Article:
Classic Motorcycle Mechanics


If you really want a Ducati 748, what should you be looking out for and how much will you pay? Rich has the answers…


What to check for if you’re wanting a Ducati 748.

With this month’s Retro-spective star being the baby brother of the 916, we asked Louigi Moto’s Rich Llewellin, who’s been a Ducati expert for more than 20 years, for the lowdown on this mini L-twin from Bologna.

“Buying, using and maintainin­g the 748 Ducati should be fun, but they do have their quirks,” he says. “Early ‘two yellow wire’ alternator models 748 Biposto, SP and SPS have trouble with the plug at the end of the alternator wires. It tends to melt. Early reg/recs went up in smoke due to overheatin­g and the bodies need to be earthed (they are often left off and put on the battery.) Bigger connectors and a later reg/rectifier should cure this issue.

“The front timing belt tensioner pulley is only just large enough to get the tension correct with a new belt; a worn belt makes adjustment Impossible, but a larger pulley can sort this. Adjuster pulleys can only be adjusted anti-clockwise or the belts will foul and have a very short service life! All early belt failures were caused by the mechanic adjusting the belt the wrong way; there was never a problem with the belt itself and people were reassured when the new Kevlar belt was introduced, but it was just lack of training.

“The rear sprocket carrier has a large circlip on the hub bearing side that holds the sprocket together. The groove wears and recedes over time and this in turn makes the sprocket rub against the chain adjuster hub. Another issue in this area is the cush-drive rubbers, which delaminate and the outer ring backs out and mills away at the chain adjuster hub. Early models had a recall for cracks in the rear axle, but I’ve never seen one do this.

“The rear brake lever on the early model didn’t have a return spring and they were susceptibl­e to binding and locking the rear wheel up while riding. Side-stands used to fall off due to not being thread-locked and Ducati were a bit sparse on the same product regarding the alternator locknut, so it’s quite common for these to come adrift.

“Early fuel tanks had no internal coating and when the breather blocked or water got into the tank, it would rust from the inside out. The SPS model is possibly the rarest model and the least reliable in the family as the quarter crank and titanium con-rods were way out of balance when they left the factory. Some only lasted a few thousand miles before one of the big-end shells destroyed the crankshaft. The high-revving nature of this little pocket rocket often led to its early demise, especially on the removal of the camshafts and finding the chrome flaking off the opening rocker arms. Early diagnosis of this is small fragments of chrome in the oil.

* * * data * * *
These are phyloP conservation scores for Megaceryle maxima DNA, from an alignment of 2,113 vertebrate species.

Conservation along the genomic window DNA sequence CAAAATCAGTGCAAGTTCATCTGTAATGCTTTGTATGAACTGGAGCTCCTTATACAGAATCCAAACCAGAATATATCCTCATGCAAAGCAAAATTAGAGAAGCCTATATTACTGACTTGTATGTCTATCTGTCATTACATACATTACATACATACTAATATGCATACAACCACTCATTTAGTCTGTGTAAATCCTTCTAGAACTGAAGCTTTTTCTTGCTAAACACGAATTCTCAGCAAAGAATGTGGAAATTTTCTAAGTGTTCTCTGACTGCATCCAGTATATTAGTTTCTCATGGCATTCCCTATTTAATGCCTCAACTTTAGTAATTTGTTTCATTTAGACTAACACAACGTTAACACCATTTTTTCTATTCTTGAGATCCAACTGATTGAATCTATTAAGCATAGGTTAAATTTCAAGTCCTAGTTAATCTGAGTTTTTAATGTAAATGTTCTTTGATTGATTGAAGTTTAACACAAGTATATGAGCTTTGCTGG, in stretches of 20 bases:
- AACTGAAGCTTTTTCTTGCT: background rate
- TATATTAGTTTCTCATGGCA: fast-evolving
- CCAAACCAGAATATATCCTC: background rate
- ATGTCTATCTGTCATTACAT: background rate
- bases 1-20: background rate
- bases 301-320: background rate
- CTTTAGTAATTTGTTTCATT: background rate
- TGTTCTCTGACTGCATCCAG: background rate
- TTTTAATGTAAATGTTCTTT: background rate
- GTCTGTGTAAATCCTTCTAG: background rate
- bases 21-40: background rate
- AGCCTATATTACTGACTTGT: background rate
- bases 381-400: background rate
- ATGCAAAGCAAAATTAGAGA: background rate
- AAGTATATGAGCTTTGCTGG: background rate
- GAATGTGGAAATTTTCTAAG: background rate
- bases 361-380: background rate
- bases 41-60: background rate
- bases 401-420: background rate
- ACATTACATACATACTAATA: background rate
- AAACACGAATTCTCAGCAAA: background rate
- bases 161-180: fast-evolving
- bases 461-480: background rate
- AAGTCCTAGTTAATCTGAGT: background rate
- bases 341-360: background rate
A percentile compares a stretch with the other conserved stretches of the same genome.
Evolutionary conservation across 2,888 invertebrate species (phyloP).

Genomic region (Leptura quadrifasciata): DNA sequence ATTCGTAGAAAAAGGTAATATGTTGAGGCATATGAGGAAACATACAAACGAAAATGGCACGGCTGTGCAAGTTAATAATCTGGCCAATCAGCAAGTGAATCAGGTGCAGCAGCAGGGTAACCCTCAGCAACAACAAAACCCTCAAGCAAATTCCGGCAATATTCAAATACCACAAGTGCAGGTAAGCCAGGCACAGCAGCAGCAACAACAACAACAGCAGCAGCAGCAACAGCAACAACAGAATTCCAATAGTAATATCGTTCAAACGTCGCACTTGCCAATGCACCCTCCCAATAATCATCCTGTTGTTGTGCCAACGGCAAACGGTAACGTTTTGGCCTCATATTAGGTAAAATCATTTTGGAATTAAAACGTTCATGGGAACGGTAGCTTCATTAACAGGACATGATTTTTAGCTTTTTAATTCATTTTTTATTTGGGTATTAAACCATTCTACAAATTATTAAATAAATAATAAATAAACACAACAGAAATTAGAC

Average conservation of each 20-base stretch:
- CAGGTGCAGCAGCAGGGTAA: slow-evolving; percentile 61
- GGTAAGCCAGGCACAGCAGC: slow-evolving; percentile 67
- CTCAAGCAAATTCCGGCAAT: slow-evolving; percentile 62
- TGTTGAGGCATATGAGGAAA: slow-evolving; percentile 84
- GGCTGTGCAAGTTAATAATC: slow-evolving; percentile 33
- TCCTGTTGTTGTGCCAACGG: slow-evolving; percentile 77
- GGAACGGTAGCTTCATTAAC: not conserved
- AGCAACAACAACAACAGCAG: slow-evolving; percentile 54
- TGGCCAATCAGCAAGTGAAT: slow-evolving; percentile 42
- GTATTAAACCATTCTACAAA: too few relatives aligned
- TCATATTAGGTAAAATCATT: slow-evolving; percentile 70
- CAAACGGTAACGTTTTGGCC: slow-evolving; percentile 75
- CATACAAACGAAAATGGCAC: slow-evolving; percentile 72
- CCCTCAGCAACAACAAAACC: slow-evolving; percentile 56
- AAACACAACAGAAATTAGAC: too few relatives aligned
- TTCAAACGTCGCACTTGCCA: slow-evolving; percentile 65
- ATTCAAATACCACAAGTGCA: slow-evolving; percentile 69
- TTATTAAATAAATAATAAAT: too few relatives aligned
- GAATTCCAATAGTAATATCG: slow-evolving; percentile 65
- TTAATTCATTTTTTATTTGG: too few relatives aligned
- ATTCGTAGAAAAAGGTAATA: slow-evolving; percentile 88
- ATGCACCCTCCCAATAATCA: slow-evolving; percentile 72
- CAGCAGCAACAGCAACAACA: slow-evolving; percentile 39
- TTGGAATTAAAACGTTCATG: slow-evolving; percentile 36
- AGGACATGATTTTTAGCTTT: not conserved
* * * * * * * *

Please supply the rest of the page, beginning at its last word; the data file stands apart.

“The 748 came from the factory with a

60 profile front tyre to make it feel different to the 916. This I think did it no favours in the handling stakes. When changed for the 70 profile (à la 916) the machine handled better.

“In my opinion, the later ‘three yellow wire’ alternator machines were more reliable; this included the 748 Biposto and S, 748E and 748R. That back brake now had a return spring, the rear hub issue was solved with a new flange and large washer instead of the circlip: but the cush-drive rubbers still came out!

“The alternator had been upgraded to the three wire job and was less prone to melting (but sometimes still did!). Larger pulleys on the belt tensioner took care of the belt problem. Crank balance was still an issue and a number of crank failures alongside corrosion problems/issues saw a rapid devaluatio­n of the model, along with the sheer cost of rebuilding the motors.

“Getting the motors out of corroded machines saw the swingarm pin seize In the left-hand bearing bush and many have had to have been cut apart. The opening rocker arm wear was still a problem (if not worse), but fuel tanks now had a coating on the inside, but the factory missed out the welded flange, so the problem still existed!

“Even on later bikes with the modified crankshaft, the alternator nuts were still coming adrift and the oil sludge bung was winding itself out, so it would fall out, resulting in loss of oil pressure and the crank would seize. Early warnings of this were fingernail-size cuttings of aluminium in the oil.

“The 748E was just a cheapening exercise and had the non-adjustable headstock, but actually was the best handling of all 748s in my opinion, even if the non-quick release fuel tank made servicing a pain. The daddy of the roadgoing 748s was the R: early ones had Showa forks and the later Ohlins forks.

“Service life on the engines for the R are short due to the ‘even lighter than the SPS’ quarter crank with titanium con-rods. Crank balance was also an issue on some bikes, causing premature failure. Timing belts are unique for this model and are wider than all the others in the range. Also unique is the fuel-injection system, and set up is critical for this. Studying the fuel and ignition map binary shows a very low fuel delivery and small Ignition advance at idle. With a modified EPROM Chip this can be eliminated and the machine able to tick-over under its own accord, most having a poor or non-existent Idle. Despite the issues, find a loved 748 and It will reward you with many miles of smiles.”

With a production life that spanned almost a decade, there are plenty out there. The first Bip model’s rrp was £10,000 and the later base model ‘E’ was around £8300 at the end of the 1990s. Top-spec SP and R models came in at around £11,000£12,000 – and that was 916 territory. In the used market, £3000 gets you a used and abused model, while early SPS start at around £7000 and can rise to £15,000 for low-mile late model Rs.

 ??  ??
 ??  ??
 ??  ??
 ??  ??
 ??  ??
 ??  ??
 ??  ??

Newspapers in English

Newspapers from United Kingdom